Saturday, January 14, 2017

April 2 to 14, 2002

In 2002 I extracted stills from the videos I took rather than use a camera.

April 2 chilly day, 40 degrees, with the sun diminishing as it clouded up. I crossed the soggy golf course discomforting some geese and then went down the farther valley because once the course is open I won't go down it anymore. Of course with all the snow gone, the valley is all litter and no lessons. I checked the old lodge for otter scat; the little cove there had a slight sheet of ice, so nothing had been there that morning. While there were no fresh scats, there was a stunning scent mount with a cattail stalk, a pine bough, and leaves.

Probably done by a beaver. Walking around the edge of the pond I saw a scent mound down at the dam, by the shore and behind the dead limb I often sit on. Much grass had been scrapped up. This is a spot the otters usually decorate but there was no scat around, so again, I assume, a beaver made it. They haven't wasted their time pushing mud up on the dam, which is still overflowing from the thaw. In the water behind the dam, I saw two shoots just peaking up. At the tipped up pine stump I saw muskrat scat on a log floating in the water. I went up to the lodge, which seemed quiet and snug. I continued along the shore until I found a grand beaver highway into the bush. It seemed like they were using it at the moment, though they also used it in the fall because there were many old cuts. Their path led up to the old overgrown road, so I walked along that and saw a tree they had felled a good 70 yards from the pond. Then I went up into the red pine grove and saw some coyote scat next to grouse droppings. There was fur in the scat, not feathers. As I came down to the Lost Swamp I saw several ring neck ducks,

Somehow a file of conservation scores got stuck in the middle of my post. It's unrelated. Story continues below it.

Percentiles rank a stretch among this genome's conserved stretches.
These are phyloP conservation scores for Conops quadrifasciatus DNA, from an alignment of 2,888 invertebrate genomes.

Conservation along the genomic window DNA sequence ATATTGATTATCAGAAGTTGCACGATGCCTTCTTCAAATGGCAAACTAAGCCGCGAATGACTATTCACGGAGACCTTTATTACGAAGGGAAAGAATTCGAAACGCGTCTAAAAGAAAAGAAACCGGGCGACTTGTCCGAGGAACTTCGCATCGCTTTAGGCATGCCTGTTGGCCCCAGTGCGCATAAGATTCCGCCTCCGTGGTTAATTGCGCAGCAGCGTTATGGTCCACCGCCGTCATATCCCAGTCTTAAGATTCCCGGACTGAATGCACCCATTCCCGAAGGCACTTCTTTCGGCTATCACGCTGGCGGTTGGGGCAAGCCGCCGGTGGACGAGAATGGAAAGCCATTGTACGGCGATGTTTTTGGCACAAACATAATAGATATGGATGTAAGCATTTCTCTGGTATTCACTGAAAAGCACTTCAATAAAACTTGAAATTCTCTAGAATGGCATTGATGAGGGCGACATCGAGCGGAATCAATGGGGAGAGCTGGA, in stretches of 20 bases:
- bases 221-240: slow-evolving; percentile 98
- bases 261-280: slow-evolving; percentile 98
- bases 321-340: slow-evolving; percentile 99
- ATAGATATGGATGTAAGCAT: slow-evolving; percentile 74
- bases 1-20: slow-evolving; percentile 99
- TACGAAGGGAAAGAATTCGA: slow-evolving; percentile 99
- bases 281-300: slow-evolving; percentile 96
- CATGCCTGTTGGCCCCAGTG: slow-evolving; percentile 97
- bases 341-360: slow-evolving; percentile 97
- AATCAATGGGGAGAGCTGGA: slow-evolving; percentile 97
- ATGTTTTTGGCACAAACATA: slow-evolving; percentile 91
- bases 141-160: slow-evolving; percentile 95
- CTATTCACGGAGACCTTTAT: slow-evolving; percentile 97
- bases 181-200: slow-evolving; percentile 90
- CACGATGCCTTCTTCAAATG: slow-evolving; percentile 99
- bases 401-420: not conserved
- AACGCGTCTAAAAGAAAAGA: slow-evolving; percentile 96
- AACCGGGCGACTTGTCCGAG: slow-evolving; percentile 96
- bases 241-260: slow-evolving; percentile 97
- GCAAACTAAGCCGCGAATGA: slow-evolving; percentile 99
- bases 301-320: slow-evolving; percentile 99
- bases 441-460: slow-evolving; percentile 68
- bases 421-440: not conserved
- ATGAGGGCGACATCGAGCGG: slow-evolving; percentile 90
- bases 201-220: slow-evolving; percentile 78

and then as I walked closer, a pair of black ducks took off. I moved out to the log on the point because I was expecting to see muskrats, and I did. One crossed far off in the pond -- going rather fast for a rat

and not climbing up on any logs to mark. Then I heard a splash in the ground behind me. Unfortunately the rat stuck its head out of the water before the camcorder was going. It dove immediately at the sight of me. A few minutes later a rat swam out from the other side of the rocky point. I bet there is a connecting tunnel that somehow gets around or under the granite. On my walk around the pond I saw beaver markings at the mossy cove, at the foot of their favorite fall trail up to the west end lumbering, and at the rolling area. But their trail of the moment is on the north shore. I think another red oak is freshly down and well on its way to being stripped and segmented. Here there is a scent mount about 10 yards from the pond up on the little hill. But the big find of the day here was a small, dusty looking garter snake curled on some leaves.

There were no new scats, nor much sign of beaver work around the dam, save for a small root a beaver had dug into. How did it know it was there -- smell the sap in it?

At the East Trail Pond I came down the hill above the rocks and sat on the log just above where the otters had been scatting. To my delight there was a fresh scat, a light brown mucousy one.

That kept me still but nothing was stirring. When I crossed the dam I saw a whiter scat and then on the other side of the dam there were several scats smeared on the grass and one very fresh squirt of brown scat on the trail to Otter Hole Pond. The otter is here and certainly there's enough scat for otters making them. No otters in Otter Hole Pond. I sent off a score of geese, but the two resident geese stayed rooted in the middle of the pond. I walked down to beaver point to see if an otter scatted there. No otters signs nor beaver signs. I did see two phoebes or flycatchers.

Their tails were active but they made no calls. Ice still hangs on in the corners of the East Trail, Otter Hole and Beaver Point Ponds. The ice is away from the slant of the sun. However, at the New Pond the ice remains on the north side of the pond. Indeed this pond is still half ice. Perhaps this is a case of the trees helping the ice stay on.